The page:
The Prince of Wales may have exaggerated a little when he said that Hugh Lowther, the fifth Earl of Lonsdale, was "the greatest liar in my kingdom." Douglas Sutherland's suave biography, The Yellow Earl (Coward-McCann, $6), says that Hugh, liar or not, was the greatest sportsman and the greatest spender of his time. His life was on such a lavish scale that its bare facts seem fanciful imaginings. A younger son, Hugh was scarcely educated. Ordered to study under a tutor, he got Jem Mace, the barefist champion of England, to teach him to box. Sent to school in Switzerland, he ran away and spent a year with the circus.
In 1882, at the age of 25, Hugh unexpectedly inherited the title, a castle with 365 rooms, two steam yachts, two London mansions and an income of ¬£4,000 a week. Somehow he managed to run through the whole fortune before he died in 1944. His pocket money—tips and such—came to ¬£80,000 a year. His carriages and his coachmen's livery were bright yellow. Showmanship, generosity and, above all, his enthusiasm for sports, especially prizefighting, made him a favorite with the common people, who called him the Yellow Earl and delighted in the scandals that attended his amorous adventures.
The aristocracy was less enthusiastic, however. He was said to be "almost an emperor and not quite a gentleman." When Hugh began courting Lily Langtry, the mistress of the Prince of Wales, he aroused the antagonism of Sir George Chetwynd, who was courting her himself. Shouting, "Don't meddle with my Lily!" Sir George struck Hugh with his riding whip. Then they fought with their lists, rolling in the dust, until they were separated by the Duke of Portland. Subsequently, Queen Victoria "let it be known she expected Lord Lonsdale to leave the country."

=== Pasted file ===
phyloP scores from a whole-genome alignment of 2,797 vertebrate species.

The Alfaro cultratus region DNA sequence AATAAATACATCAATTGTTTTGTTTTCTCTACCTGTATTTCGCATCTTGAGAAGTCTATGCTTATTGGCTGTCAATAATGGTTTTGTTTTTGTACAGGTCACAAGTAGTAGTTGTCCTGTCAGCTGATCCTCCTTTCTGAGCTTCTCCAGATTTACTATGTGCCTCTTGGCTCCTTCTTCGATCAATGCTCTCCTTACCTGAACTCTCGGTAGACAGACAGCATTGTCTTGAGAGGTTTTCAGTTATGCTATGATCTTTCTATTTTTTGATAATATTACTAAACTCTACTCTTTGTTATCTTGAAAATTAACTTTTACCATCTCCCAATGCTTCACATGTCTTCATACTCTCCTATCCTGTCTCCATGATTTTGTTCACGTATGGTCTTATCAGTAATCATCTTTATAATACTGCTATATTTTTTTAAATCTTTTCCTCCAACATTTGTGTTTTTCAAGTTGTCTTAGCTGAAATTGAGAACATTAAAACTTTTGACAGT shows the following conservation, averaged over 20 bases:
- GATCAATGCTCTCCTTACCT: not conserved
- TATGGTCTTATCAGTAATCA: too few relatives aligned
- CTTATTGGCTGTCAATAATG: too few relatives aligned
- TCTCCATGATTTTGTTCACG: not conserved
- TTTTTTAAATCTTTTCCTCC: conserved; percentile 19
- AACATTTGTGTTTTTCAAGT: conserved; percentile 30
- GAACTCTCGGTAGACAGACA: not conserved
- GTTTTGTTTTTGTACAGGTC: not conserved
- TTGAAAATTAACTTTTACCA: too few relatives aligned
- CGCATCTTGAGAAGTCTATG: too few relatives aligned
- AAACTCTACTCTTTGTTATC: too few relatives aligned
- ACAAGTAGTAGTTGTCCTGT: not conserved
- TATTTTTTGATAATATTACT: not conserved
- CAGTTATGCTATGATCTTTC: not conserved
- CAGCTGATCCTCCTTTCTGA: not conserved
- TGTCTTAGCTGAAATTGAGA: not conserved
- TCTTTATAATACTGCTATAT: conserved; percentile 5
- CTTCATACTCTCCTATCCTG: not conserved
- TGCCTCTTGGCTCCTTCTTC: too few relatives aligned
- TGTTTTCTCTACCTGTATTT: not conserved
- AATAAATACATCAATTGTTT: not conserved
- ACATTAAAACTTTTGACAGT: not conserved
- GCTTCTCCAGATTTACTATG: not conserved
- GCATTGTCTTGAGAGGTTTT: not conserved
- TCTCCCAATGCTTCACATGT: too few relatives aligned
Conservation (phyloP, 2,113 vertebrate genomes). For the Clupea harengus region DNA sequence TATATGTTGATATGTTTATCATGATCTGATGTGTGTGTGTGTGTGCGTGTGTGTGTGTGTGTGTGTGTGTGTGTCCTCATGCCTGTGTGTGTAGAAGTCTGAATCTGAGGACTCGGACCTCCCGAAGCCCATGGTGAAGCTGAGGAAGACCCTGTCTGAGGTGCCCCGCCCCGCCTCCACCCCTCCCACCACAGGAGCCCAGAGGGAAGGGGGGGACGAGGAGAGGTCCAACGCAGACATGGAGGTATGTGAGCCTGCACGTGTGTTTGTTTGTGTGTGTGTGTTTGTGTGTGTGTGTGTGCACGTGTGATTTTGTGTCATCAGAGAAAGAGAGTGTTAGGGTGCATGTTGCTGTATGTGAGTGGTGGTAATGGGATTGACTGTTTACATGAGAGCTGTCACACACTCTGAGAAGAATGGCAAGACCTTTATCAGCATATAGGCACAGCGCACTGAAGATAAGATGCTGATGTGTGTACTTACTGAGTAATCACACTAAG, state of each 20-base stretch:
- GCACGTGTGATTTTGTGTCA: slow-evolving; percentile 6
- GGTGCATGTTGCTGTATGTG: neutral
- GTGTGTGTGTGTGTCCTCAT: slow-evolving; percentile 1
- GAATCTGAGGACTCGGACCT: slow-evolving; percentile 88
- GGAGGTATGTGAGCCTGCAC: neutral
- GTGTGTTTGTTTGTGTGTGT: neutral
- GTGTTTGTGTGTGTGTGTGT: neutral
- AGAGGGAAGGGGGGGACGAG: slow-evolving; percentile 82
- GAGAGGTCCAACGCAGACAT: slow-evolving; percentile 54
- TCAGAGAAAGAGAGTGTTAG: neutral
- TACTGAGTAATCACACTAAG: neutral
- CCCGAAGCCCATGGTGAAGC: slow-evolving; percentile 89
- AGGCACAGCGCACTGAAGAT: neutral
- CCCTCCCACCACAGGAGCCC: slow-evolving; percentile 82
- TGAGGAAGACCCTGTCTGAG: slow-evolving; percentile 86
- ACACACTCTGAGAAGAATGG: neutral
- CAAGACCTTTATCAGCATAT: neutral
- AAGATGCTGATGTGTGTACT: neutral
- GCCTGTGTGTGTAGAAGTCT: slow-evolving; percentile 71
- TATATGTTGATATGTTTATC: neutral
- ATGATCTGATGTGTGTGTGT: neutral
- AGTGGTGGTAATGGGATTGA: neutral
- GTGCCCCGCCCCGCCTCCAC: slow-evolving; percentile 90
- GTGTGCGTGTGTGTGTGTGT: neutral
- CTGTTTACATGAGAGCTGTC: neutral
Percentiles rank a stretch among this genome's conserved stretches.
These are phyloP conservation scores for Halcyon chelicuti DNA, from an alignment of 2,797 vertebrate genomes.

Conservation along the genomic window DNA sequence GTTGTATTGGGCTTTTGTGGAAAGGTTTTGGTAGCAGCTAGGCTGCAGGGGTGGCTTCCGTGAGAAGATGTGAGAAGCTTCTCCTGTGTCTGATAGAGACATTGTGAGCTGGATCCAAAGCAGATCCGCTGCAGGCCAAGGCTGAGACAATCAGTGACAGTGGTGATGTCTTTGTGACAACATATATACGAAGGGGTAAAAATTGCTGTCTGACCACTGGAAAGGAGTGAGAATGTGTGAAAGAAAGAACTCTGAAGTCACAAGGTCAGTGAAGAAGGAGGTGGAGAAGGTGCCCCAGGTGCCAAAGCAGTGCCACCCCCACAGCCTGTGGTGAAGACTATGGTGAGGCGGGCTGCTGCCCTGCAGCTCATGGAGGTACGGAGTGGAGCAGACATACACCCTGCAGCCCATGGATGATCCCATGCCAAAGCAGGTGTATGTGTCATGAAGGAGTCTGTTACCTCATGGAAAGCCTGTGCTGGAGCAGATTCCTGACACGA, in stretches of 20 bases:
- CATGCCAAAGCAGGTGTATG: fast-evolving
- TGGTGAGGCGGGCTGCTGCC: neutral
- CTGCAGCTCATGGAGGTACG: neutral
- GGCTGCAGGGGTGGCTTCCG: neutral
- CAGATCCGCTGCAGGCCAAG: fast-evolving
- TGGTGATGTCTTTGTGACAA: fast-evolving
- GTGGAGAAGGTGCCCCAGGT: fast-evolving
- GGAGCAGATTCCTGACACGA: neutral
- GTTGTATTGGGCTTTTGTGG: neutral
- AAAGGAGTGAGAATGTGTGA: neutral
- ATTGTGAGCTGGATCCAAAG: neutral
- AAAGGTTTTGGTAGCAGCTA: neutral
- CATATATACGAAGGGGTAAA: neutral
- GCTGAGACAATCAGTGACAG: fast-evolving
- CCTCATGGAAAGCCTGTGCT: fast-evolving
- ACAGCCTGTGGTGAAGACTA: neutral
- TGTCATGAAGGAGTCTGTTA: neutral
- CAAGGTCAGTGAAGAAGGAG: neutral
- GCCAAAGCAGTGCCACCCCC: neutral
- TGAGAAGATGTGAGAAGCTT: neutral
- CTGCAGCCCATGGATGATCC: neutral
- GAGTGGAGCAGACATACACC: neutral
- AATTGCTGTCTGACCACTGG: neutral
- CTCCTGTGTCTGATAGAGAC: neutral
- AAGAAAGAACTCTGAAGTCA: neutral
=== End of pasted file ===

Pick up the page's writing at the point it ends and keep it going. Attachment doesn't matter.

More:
Hugh made a remarkable exploring trip through the Northwest Territories and Alaska, later spoiling his creditable achievement by insisting he had reached the North Pole.
May 8, 1966
As boxing chairman of the Pelican Club, which was trying to legalize prizefighting, he virtually created the modern sport, insisting on the Marquess of Queensberry rules and inaugurating timed rounds. The present Earl of Lonsdale in the preface says rather sadly that the castle is now a ruin, but graciously adds of his predecessor: "As long as boxing is tolerated, so long as the British people enjoy coursing, hunting, shooting and racing, not to forget the circus, show jumping and the more mundane world of agricultural shows, sheep-dog trials and hound trials, his name will live on."